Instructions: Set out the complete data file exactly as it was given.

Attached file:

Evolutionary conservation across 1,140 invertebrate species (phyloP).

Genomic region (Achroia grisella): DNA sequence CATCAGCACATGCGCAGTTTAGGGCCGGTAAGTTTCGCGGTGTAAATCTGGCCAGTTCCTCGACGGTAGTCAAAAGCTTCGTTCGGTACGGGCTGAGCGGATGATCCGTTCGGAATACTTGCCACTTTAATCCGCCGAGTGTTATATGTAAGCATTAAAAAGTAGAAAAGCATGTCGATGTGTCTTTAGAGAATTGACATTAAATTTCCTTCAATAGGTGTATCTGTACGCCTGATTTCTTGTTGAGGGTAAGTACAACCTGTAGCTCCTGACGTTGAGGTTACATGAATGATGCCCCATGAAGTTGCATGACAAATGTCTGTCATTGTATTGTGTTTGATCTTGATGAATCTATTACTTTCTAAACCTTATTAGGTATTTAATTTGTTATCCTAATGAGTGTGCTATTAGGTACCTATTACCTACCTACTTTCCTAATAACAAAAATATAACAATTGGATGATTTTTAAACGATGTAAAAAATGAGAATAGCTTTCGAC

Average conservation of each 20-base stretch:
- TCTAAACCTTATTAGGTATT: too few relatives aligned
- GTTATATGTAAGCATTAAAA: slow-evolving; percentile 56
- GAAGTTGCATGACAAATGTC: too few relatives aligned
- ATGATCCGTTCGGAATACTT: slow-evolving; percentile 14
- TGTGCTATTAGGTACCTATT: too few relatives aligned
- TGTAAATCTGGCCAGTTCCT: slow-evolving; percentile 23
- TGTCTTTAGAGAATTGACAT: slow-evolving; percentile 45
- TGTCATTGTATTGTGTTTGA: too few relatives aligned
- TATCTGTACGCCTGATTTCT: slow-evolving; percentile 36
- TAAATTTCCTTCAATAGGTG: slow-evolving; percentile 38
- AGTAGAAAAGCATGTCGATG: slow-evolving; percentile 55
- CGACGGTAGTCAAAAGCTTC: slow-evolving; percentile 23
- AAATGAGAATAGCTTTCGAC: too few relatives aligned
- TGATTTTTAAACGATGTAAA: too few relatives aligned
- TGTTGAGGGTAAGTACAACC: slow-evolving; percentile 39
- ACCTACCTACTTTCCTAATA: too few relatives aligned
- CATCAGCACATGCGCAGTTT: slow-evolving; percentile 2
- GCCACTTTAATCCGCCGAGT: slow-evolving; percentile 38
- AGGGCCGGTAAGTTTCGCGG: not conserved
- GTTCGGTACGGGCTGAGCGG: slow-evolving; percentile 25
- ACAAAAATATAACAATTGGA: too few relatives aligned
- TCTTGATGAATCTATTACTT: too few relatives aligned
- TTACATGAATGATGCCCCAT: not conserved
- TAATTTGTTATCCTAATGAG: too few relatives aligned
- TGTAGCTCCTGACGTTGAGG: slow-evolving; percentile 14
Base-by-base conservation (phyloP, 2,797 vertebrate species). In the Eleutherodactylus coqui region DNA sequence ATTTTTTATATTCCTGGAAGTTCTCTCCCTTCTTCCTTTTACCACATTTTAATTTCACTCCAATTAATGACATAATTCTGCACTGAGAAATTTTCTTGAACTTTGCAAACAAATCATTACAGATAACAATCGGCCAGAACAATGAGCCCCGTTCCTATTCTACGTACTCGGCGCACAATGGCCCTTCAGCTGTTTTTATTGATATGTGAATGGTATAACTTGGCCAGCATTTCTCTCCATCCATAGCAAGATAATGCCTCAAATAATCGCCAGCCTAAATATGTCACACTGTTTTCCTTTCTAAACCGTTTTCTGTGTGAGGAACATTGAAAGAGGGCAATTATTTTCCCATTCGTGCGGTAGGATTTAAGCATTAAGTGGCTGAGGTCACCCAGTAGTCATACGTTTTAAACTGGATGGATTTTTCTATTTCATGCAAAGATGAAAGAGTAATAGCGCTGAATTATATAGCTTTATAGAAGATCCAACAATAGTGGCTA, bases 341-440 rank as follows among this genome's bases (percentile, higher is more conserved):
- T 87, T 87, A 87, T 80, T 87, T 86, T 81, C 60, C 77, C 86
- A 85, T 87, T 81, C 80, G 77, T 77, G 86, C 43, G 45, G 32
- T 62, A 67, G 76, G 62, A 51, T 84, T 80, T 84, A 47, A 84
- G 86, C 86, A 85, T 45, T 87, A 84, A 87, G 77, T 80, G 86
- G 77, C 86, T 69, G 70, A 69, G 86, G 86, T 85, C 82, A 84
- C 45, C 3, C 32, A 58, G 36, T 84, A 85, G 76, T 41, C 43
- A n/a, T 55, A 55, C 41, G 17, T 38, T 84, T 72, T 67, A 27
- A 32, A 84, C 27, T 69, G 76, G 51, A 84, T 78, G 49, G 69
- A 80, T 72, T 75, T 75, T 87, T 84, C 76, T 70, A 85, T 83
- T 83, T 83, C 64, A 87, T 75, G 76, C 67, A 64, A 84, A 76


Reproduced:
Evolutionary conservation across 1,140 invertebrate species (phyloP).

Genomic region (Achroia grisella): DNA sequence CATCAGCACATGCGCAGTTTAGGGCCGGTAAGTTTCGCGGTGTAAATCTGGCCAGTTCCTCGACGGTAGTCAAAAGCTTCGTTCGGTACGGGCTGAGCGGATGATCCGTTCGGAATACTTGCCACTTTAATCCGCCGAGTGTTATATGTAAGCATTAAAAAGTAGAAAAGCATGTCGATGTGTCTTTAGAGAATTGACATTAAATTTCCTTCAATAGGTGTATCTGTACGCCTGATTTCTTGTTGAGGGTAAGTACAACCTGTAGCTCCTGACGTTGAGGTTACATGAATGATGCCCCATGAAGTTGCATGACAAATGTCTGTCATTGTATTGTGTTTGATCTTGATGAATCTATTACTTTCTAAACCTTATTAGGTATTTAATTTGTTATCCTAATGAGTGTGCTATTAGGTACCTATTACCTACCTACTTTCCTAATAACAAAAATATAACAATTGGATGATTTTTAAACGATGTAAAAAATGAGAATAGCTTTCGAC

Average conservation of each 20-base stretch:
- TCTAAACCTTATTAGGTATT: too few relatives aligned
- GTTATATGTAAGCATTAAAA: slow-evolving; percentile 56
- GAAGTTGCATGACAAATGTC: too few relatives aligned
- ATGATCCGTTCGGAATACTT: slow-evolving; percentile 14
- TGTGCTATTAGGTACCTATT: too few relatives aligned
- TGTAAATCTGGCCAGTTCCT: slow-evolving; percentile 23
- TGTCTTTAGAGAATTGACAT: slow-evolving; percentile 45
- TGTCATTGTATTGTGTTTGA: too few relatives aligned
- TATCTGTACGCCTGATTTCT: slow-evolving; percentile 36
- TAAATTTCCTTCAATAGGTG: slow-evolving; percentile 38
- AGTAGAAAAGCATGTCGATG: slow-evolving; percentile 55
- CGACGGTAGTCAAAAGCTTC: slow-evolving; percentile 23
- AAATGAGAATAGCTTTCGAC: too few relatives aligned
- TGATTTTTAAACGATGTAAA: too few relatives aligned
- TGTTGAGGGTAAGTACAACC: slow-evolving; percentile 39
- ACCTACCTACTTTCCTAATA: too few relatives aligned
- CATCAGCACATGCGCAGTTT: slow-evolving; percentile 2
- GCCACTTTAATCCGCCGAGT: slow-evolving; percentile 38
- AGGGCCGGTAAGTTTCGCGG: not conserved
- GTTCGGTACGGGCTGAGCGG: slow-evolving; percentile 25
- ACAAAAATATAACAATTGGA: too few relatives aligned
- TCTTGATGAATCTATTACTT: too few relatives aligned
- TTACATGAATGATGCCCCAT: not conserved
- TAATTTGTTATCCTAATGAG: too few relatives aligned
- TGTAGCTCCTGACGTTGAGG: slow-evolving; percentile 14
Base-by-base conservation (phyloP, 2,797 vertebrate species). In the Eleutherodactylus coqui region DNA sequence ATTTTTTATATTCCTGGAAGTTCTCTCCCTTCTTCCTTTTACCACATTTTAATTTCACTCCAATTAATGACATAATTCTGCACTGAGAAATTTTCTTGAACTTTGCAAACAAATCATTACAGATAACAATCGGCCAGAACAATGAGCCCCGTTCCTATTCTACGTACTCGGCGCACAATGGCCCTTCAGCTGTTTTTATTGATATGTGAATGGTATAACTTGGCCAGCATTTCTCTCCATCCATAGCAAGATAATGCCTCAAATAATCGCCAGCCTAAATATGTCACACTGTTTTCCTTTCTAAACCGTTTTCTGTGTGAGGAACATTGAAAGAGGGCAATTATTTTCCCATTCGTGCGGTAGGATTTAAGCATTAAGTGGCTGAGGTCACCCAGTAGTCATACGTTTTAAACTGGATGGATTTTTCTATTTCATGCAAAGATGAAAGAGTAATAGCGCTGAATTATATAGCTTTATAGAAGATCCAACAATAGTGGCTA, bases 341-440 rank as follows among this genome's bases (percentile, higher is more conserved):
- T 87, T 87, A 87, T 80, T 87, T 86, T 81, C 60, C 77, C 86
- A 85, T 87, T 81, C 80, G 77, T 77, G 86, C 43, G 45, G 32
- T 62, A 67, G 76, G 62, A 51, T 84, T 80, T 84, A 47, A 84
- G 86, C 86, A 85, T 45, T 87, A 84, A 87, G 77, T 80, G 86
- G 77, C 86, T 69, G 70, A 69, G 86, G 86, T 85, C 82, A 84
- C 45, C 3, C 32, A 58, G 36, T 84, A 85, G 76, T 41, C 43
- A n/a, T 55, A 55, C 41, G 17, T 38, T 84, T 72, T 67, A 27
- A 32, A 84, C 27, T 69, G 76, G 51, A 84, T 78, G 49, G 69
- A 80, T 72, T 75, T 75, T 87, T 84, C 76, T 70, A 85, T 83
- T 83, T 83, C 64, A 87, T 75, G 76, C 67, A 64, A 84, A 76